Media Outlets Look Ahead To Next Week’s Global Fund Replenishment Meeting
Ahead of next week’s replenishment meeting of the Global Fund to Fight AIDS, Tuberculosis and Malaria in New York, IRIN/PlusNews examines the challenges associated with trying to ramp up programs worldwide to meet global health targets. “After years of steady increases in funding for the HIV/AIDS response, the global economic downturn of the last two years has seen most donor countries cut or flat-line their contributions,” the news service writes.
As the Global Fund seeks “to raise between $13 and $20 billion to fund programs for the next three years â€¦ activists warn that even the minimal amount needed to fund existing programmes may be unattainable if the Global Fund remains largely dependent on contributions from recession-hit developed countries.”
The article examines several “innovative financing mechanisms” in use or under consideration asÂ “alternative ways to bridge the funding gap,” such as the UNITAID air tax, the financial transaction tax, and the Debt2Health initiative (9/30).
VOA News examines some of the concerns expressed by global health advocates that donor country contributions to the Global Fund will fall short of the organization’s targets. “Few countries have officially announced their funding amounts prior to next week’s meeting,” the news service writes. The article includes comments by Vuyiseka Dubula, general secretary of South Africa’s Treatment Action Campaign, who describes the potential trickle down effects of scaled back contributions to the Global Fund on the health programs worldwide.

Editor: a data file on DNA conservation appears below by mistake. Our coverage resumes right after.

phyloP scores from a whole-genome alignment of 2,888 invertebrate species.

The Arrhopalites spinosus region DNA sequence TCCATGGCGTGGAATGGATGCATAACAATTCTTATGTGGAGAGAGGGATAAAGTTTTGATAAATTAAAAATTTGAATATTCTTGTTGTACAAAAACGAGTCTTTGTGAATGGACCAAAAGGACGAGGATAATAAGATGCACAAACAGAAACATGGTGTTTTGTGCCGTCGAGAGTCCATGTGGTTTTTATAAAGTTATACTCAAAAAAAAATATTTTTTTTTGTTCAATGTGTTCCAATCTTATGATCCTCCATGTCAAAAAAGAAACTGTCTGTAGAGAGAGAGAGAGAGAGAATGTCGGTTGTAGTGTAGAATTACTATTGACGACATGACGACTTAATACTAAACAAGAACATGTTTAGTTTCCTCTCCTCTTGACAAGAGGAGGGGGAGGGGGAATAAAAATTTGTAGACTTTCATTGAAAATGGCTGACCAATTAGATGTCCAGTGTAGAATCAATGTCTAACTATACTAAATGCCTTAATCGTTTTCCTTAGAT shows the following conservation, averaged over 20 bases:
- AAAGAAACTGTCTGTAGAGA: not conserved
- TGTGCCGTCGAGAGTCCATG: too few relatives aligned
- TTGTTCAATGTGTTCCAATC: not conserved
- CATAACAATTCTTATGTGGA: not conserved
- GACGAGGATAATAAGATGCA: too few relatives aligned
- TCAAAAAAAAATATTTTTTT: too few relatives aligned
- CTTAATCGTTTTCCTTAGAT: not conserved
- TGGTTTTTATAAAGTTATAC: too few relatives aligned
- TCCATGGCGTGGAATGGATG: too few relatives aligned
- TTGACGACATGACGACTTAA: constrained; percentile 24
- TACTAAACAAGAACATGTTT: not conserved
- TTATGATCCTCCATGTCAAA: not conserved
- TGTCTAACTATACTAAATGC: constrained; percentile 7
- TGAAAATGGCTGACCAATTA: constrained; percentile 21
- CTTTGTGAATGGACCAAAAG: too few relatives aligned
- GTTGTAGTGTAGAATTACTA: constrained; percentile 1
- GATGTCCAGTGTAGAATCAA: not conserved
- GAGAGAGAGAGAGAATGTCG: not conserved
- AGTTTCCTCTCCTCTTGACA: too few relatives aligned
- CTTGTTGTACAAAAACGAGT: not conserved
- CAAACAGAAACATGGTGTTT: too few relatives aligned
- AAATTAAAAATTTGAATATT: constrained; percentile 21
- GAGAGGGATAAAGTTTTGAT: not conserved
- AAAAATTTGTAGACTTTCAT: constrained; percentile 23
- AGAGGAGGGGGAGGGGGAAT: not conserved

“Many countries are now ‘pledge funding’ HIV programs, meaning that there will not be an increase from now up to 2015,” Dubula said. “And that has an impact on people who are supposed to be getting access to treatment” (DeCapua, 9/30).
VOA News in a separate article looking ahead to next week’s meeting, features comments by Jen Cohn, HIV policy adviser for Medecins Sans Frontieres. “We continue to be hopeful that the donor nations will realize the importance of this current round of grants and the future rounds of grants that the global fund will be giving in order to reach goals like universal access and use treatment as prevention,” Cohn said.
“I am very concerned that donations from wealthy countries to the Global Fund will not even reach a level of $13 billion that the Global Fund says it needs to basically just keep its doors open and continue existing grants, without significantly scaling up or being able to fund new, more ambitious grants,” Cohn said (DeCapua, 9/29).